Italy: everywhere you have the good and the bad
02 February 2015

Italian classes at Centro Astalli Catania (Oscar Spooner / Jesuit Refugee Service)
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Since I have been here, however, I see that most people are not friendly when they see black skin. When you talk to them, they don't respond, they snub you, ignore you, if you go to ask them something in the street... they look at you as if you smell or something.
Sicily, 2 February 2015 – The attitude of the Sicilian people is obviously a key factor in determining the wellbeing of the migrants on the island. There is no doubt that Sicilians display concrete solidarity towards those who arrive to their shores: daily gestures by individuals, NGOs and communities bear witness to their compassion.

In just one of countless examples, a parish priest told us how his parishioners buy food detailed on his "shopping list" for meals that they themselves prepare and serve to homeless people, among them refugees. Centro Astalli (Jesuit Refugee Service Italy) has no experience of hostile acts by Sicilians towards refugees and other forced migrants – quite the opposite in fact, mutual solidarity is strong even in these tough times.

Our interviewees differed in evaluating the response of the local community: some were glowing with praise because they had known only kindness and had made friends, while others had been the butt of racist behaviour and so verged towards the negative. Then there were those who were philosophical, taking the good with the bad.

Testimonies

In 2014, Centro Astalli helped to organise a formation course for 60 migrants in Catania, Palermo and Modica. The project was called Itinerari d'incontro – Azioni per l'inclusione socio-lavorativa degli immigranti (Journeys of encounter – Actions for the socio-employment inclusion of immigrants). In practical terms, the participants were trained to be care-workers with elderly people or children. Such endeavours are great because they give migrants the chance to share their talents and gifts and to find work in areas where jobs are available. Plus, they create the possibility of positive encounters between refugees and Sicilians.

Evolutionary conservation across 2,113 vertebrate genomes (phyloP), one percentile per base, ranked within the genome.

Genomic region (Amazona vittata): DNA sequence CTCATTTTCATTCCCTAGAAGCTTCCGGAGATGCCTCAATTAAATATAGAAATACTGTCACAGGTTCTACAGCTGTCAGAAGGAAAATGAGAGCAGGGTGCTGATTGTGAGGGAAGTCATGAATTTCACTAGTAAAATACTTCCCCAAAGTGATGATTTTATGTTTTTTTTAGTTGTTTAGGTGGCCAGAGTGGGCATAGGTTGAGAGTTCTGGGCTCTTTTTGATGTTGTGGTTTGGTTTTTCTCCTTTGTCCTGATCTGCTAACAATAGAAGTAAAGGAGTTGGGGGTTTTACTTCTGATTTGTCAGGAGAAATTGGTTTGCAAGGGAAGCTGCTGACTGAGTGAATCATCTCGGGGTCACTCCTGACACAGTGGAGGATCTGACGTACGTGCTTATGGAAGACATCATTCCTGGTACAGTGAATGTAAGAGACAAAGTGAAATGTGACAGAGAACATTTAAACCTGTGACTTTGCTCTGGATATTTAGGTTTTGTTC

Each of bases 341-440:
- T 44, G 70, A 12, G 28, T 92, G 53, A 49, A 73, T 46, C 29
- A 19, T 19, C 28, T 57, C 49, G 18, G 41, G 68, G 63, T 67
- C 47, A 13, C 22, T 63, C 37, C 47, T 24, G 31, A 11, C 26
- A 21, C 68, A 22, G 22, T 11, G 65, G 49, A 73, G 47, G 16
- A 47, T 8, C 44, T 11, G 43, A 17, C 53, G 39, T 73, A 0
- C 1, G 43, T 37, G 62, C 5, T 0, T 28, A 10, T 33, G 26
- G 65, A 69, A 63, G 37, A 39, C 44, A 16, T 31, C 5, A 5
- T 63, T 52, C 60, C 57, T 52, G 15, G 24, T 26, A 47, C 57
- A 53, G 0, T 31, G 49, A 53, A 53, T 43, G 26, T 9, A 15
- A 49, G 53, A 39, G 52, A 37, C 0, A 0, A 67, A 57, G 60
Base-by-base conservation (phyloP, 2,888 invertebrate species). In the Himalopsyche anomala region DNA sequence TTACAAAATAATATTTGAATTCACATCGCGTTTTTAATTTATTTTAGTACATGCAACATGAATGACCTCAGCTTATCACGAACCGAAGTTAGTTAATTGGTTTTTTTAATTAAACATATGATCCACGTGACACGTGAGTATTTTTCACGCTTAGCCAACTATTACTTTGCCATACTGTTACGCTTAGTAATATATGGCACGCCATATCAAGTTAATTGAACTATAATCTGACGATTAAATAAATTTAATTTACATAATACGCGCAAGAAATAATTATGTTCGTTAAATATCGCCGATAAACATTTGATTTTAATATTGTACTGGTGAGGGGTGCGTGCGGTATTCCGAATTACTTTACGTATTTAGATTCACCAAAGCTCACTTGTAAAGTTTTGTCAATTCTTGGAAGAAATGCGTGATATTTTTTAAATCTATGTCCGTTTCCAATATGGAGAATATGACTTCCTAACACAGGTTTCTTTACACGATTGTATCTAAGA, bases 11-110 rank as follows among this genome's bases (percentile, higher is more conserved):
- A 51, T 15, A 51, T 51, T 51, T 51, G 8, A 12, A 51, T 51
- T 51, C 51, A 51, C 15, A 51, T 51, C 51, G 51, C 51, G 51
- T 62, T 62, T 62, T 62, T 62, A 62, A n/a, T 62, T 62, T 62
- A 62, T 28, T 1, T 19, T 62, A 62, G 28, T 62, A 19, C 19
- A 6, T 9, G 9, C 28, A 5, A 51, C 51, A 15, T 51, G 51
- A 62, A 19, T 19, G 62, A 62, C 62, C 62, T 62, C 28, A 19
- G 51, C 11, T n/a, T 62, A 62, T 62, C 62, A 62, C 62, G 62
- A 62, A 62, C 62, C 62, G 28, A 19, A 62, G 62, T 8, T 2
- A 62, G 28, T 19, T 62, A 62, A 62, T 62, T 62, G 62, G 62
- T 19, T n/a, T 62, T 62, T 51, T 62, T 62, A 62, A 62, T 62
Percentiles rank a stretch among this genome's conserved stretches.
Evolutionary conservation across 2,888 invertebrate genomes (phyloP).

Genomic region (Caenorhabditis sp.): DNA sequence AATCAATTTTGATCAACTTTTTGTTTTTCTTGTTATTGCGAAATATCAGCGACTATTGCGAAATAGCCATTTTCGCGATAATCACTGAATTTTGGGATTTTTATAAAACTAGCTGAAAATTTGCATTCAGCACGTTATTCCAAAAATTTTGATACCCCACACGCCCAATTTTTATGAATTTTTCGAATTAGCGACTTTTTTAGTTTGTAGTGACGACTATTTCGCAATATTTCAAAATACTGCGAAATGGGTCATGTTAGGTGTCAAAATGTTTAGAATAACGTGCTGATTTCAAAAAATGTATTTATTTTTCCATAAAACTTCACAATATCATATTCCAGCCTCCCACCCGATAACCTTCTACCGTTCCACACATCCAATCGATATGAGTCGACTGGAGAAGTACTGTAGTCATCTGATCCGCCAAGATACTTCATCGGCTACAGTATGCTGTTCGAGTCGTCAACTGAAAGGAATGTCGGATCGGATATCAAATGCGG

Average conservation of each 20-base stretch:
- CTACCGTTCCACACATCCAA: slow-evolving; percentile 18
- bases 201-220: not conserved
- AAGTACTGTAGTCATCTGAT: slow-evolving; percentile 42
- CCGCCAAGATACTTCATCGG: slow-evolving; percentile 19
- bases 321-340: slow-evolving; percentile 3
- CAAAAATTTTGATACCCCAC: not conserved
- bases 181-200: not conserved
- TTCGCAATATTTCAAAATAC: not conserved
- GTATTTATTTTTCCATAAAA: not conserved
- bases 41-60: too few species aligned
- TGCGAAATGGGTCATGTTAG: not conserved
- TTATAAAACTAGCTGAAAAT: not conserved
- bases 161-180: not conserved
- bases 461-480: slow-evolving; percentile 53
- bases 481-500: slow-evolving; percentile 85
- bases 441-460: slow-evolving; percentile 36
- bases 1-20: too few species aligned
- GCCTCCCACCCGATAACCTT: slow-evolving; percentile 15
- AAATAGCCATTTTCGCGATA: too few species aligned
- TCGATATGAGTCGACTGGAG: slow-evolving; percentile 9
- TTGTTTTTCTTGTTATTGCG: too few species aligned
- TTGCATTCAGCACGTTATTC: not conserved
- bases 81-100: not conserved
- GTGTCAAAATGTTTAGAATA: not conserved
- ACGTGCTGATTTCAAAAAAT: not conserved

Bob:
"The people I sit down with, I did not see any act of racism from them, they take everyone as equal."

Godwin:
"When the police gave us an expulsion order and pushed us into the streets, we were two, three days with no food except some bread that people gave us because they were sorry for us. Then an Italian man came and asked us what our problem was. We explained and showed him the expulsion paper. He said this was a very bad act and that he had not seen this kind of thing in Italy before. He went and called some journalists, and we told them what happened.

"There were many Italian sympathisers who came to meet us, to bring clothes or food. Even some police who met us said they were sorry, that they had not heard about such things happening. The journalists found a lawyer and accommodation for us.

"Since I have been here, however, I see that most people are not friendly when they see black skin. When you talk to them, they don't respond, they snub you, ignore you, if you go to ask them something in the street... they look at you as if you smell or something. I don't know what they think in their minds, so I live my life and they live theirs. But there are still good people, and this is natural, everywhere you have the good and bad."

Matthieu: "I'm learning Italian and would like to make Italian friends. Some treat us like brothers and are so generous while others insult us, calling us 'cornuto' (bastard). It happens. Yesterday, when I was walking in the street, two children spat at me, but I didn't take it seriously because they were just kids."

Issouf: "I have Italian friends. We met in the many courses I went to, Italian classes and so on. In my work, since I am an interpreter, I meet Italian people every day and translate for them. My friends are very, very good and I pray to God to be friends with them all my life because they take care of me, and I try to help them too.

"However I have also met some Italian people who were racist in their dealings with me. I used to work as a waiter in a restaurant and once, when I went to serve someone, he told me he would not eat the food because I am black. We are all human beings so we are supposed to leave these things aside. It is God who created people with their colour, me with my black colour, but we are all the same."

Dr Livio Marchese, Modica, course tutor: "The project broke through political slogans and other barriers just by getting things done."

Loriana Mola, Centro Astalli: "Initially there was resistance when the refugees went to do their work experience because they went into an area that until then had been exclusively Italian. But this resistance melted so fast, the work experience actually translated into work opportunities for some."

Matthieu: "When we finished our course placement as care-workers, the elderly people did not want us to leave and nor did the staff. It became like a family because we worked well together. We learned a lot that we didn't know before."

Mary: "This has been the most beautiful time of my life because I got on so well with the elderly people. In my culture, we do everything for the elderly and we really love them. They didn't want us to leave. They said, no, why are you finishing, stay with us!"

The full report is available here.